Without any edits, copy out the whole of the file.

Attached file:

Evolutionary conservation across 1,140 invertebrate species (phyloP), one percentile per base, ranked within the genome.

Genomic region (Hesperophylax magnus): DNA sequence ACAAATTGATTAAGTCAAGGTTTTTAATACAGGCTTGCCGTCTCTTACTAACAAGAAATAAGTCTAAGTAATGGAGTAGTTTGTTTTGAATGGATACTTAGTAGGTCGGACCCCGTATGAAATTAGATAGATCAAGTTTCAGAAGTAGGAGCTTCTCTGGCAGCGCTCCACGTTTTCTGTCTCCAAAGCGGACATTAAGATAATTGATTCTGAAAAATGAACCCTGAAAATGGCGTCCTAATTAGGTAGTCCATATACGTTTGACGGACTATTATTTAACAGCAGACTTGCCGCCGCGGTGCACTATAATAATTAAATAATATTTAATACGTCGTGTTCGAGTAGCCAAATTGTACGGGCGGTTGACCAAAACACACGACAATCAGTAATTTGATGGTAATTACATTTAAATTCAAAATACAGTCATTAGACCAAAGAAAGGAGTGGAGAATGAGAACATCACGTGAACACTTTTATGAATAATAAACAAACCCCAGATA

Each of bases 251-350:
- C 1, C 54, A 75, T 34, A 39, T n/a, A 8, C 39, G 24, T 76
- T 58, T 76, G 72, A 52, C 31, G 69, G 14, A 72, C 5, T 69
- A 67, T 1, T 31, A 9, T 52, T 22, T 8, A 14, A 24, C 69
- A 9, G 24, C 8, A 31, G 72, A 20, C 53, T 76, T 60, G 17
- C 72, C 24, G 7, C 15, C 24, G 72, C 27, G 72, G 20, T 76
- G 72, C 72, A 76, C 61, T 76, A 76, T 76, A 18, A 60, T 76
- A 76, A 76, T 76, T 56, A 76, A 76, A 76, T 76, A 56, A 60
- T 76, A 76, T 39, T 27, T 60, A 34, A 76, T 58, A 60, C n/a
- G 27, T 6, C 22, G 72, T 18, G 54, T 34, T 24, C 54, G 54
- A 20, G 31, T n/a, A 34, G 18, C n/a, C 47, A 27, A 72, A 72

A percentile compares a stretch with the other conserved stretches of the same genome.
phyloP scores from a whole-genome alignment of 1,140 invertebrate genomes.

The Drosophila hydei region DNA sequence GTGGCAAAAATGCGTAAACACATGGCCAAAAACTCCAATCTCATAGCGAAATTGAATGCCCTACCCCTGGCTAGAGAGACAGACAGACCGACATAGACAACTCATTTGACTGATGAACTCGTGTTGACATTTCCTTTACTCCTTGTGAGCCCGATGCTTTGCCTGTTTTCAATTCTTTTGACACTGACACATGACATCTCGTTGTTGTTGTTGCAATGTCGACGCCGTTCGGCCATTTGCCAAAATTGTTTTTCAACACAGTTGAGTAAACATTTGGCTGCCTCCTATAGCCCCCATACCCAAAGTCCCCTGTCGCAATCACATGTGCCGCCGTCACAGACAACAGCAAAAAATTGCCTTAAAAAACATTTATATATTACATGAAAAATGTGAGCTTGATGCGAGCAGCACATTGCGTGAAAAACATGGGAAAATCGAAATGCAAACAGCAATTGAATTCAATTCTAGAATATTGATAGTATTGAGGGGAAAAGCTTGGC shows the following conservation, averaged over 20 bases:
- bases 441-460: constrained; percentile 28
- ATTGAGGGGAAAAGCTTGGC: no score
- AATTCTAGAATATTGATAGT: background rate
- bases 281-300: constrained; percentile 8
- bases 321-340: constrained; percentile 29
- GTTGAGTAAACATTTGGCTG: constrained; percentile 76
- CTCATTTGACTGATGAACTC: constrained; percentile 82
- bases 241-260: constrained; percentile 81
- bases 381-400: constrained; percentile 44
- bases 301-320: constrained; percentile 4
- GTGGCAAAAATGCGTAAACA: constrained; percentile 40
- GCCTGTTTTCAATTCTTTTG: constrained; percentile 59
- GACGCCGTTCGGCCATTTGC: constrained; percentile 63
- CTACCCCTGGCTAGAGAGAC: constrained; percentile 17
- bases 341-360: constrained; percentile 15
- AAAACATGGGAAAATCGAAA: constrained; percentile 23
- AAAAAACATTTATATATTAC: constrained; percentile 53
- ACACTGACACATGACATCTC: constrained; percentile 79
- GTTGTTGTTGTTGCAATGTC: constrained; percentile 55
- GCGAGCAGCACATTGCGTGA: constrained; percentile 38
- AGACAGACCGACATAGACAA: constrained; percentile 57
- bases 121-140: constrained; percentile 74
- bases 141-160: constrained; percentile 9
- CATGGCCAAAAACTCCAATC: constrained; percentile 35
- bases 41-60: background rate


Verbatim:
Evolutionary conservation across 1,140 invertebrate species (phyloP), one percentile per base, ranked within the genome.

Genomic region (Hesperophylax magnus): DNA sequence ACAAATTGATTAAGTCAAGGTTTTTAATACAGGCTTGCCGTCTCTTACTAACAAGAAATAAGTCTAAGTAATGGAGTAGTTTGTTTTGAATGGATACTTAGTAGGTCGGACCCCGTATGAAATTAGATAGATCAAGTTTCAGAAGTAGGAGCTTCTCTGGCAGCGCTCCACGTTTTCTGTCTCCAAAGCGGACATTAAGATAATTGATTCTGAAAAATGAACCCTGAAAATGGCGTCCTAATTAGGTAGTCCATATACGTTTGACGGACTATTATTTAACAGCAGACTTGCCGCCGCGGTGCACTATAATAATTAAATAATATTTAATACGTCGTGTTCGAGTAGCCAAATTGTACGGGCGGTTGACCAAAACACACGACAATCAGTAATTTGATGGTAATTACATTTAAATTCAAAATACAGTCATTAGACCAAAGAAAGGAGTGGAGAATGAGAACATCACGTGAACACTTTTATGAATAATAAACAAACCCCAGATA

Each of bases 251-350:
- C 1, C 54, A 75, T 34, A 39, T n/a, A 8, C 39, G 24, T 76
- T 58, T 76, G 72, A 52, C 31, G 69, G 14, A 72, C 5, T 69
- A 67, T 1, T 31, A 9, T 52, T 22, T 8, A 14, A 24, C 69
- A 9, G 24, C 8, A 31, G 72, A 20, C 53, T 76, T 60, G 17
- C 72, C 24, G 7, C 15, C 24, G 72, C 27, G 72, G 20, T 76
- G 72, C 72, A 76, C 61, T 76, A 76, T 76, A 18, A 60, T 76
- A 76, A 76, T 76, T 56, A 76, A 76, A 76, T 76, A 56, A 60
- T 76, A 76, T 39, T 27, T 60, A 34, A 76, T 58, A 60, C n/a
- G 27, T 6, C 22, G 72, T 18, G 54, T 34, T 24, C 54, G 54
- A 20, G 31, T n/a, A 34, G 18, C n/a, C 47, A 27, A 72, A 72

A percentile compares a stretch with the other conserved stretches of the same genome.
phyloP scores from a whole-genome alignment of 1,140 invertebrate genomes.

The Drosophila hydei region DNA sequence GTGGCAAAAATGCGTAAACACATGGCCAAAAACTCCAATCTCATAGCGAAATTGAATGCCCTACCCCTGGCTAGAGAGACAGACAGACCGACATAGACAACTCATTTGACTGATGAACTCGTGTTGACATTTCCTTTACTCCTTGTGAGCCCGATGCTTTGCCTGTTTTCAATTCTTTTGACACTGACACATGACATCTCGTTGTTGTTGTTGCAATGTCGACGCCGTTCGGCCATTTGCCAAAATTGTTTTTCAACACAGTTGAGTAAACATTTGGCTGCCTCCTATAGCCCCCATACCCAAAGTCCCCTGTCGCAATCACATGTGCCGCCGTCACAGACAACAGCAAAAAATTGCCTTAAAAAACATTTATATATTACATGAAAAATGTGAGCTTGATGCGAGCAGCACATTGCGTGAAAAACATGGGAAAATCGAAATGCAAACAGCAATTGAATTCAATTCTAGAATATTGATAGTATTGAGGGGAAAAGCTTGGC shows the following conservation, averaged over 20 bases:
- bases 441-460: constrained; percentile 28
- ATTGAGGGGAAAAGCTTGGC: no score
- AATTCTAGAATATTGATAGT: background rate
- bases 281-300: constrained; percentile 8
- bases 321-340: constrained; percentile 29
- GTTGAGTAAACATTTGGCTG: constrained; percentile 76
- CTCATTTGACTGATGAACTC: constrained; percentile 82
- bases 241-260: constrained; percentile 81
- bases 381-400: constrained; percentile 44
- bases 301-320: constrained; percentile 4
- GTGGCAAAAATGCGTAAACA: constrained; percentile 40
- GCCTGTTTTCAATTCTTTTG: constrained; percentile 59
- GACGCCGTTCGGCCATTTGC: constrained; percentile 63
- CTACCCCTGGCTAGAGAGAC: constrained; percentile 17
- bases 341-360: constrained; percentile 15
- AAAACATGGGAAAATCGAAA: constrained; percentile 23
- AAAAAACATTTATATATTAC: constrained; percentile 53
- ACACTGACACATGACATCTC: constrained; percentile 79
- GTTGTTGTTGTTGCAATGTC: constrained; percentile 55
- GCGAGCAGCACATTGCGTGA: constrained; percentile 38
- AGACAGACCGACATAGACAA: constrained; percentile 57
- bases 121-140: constrained; percentile 74
- bases 141-160: constrained; percentile 9
- CATGGCCAAAAACTCCAATC: constrained; percentile 35
- bases 41-60: background rate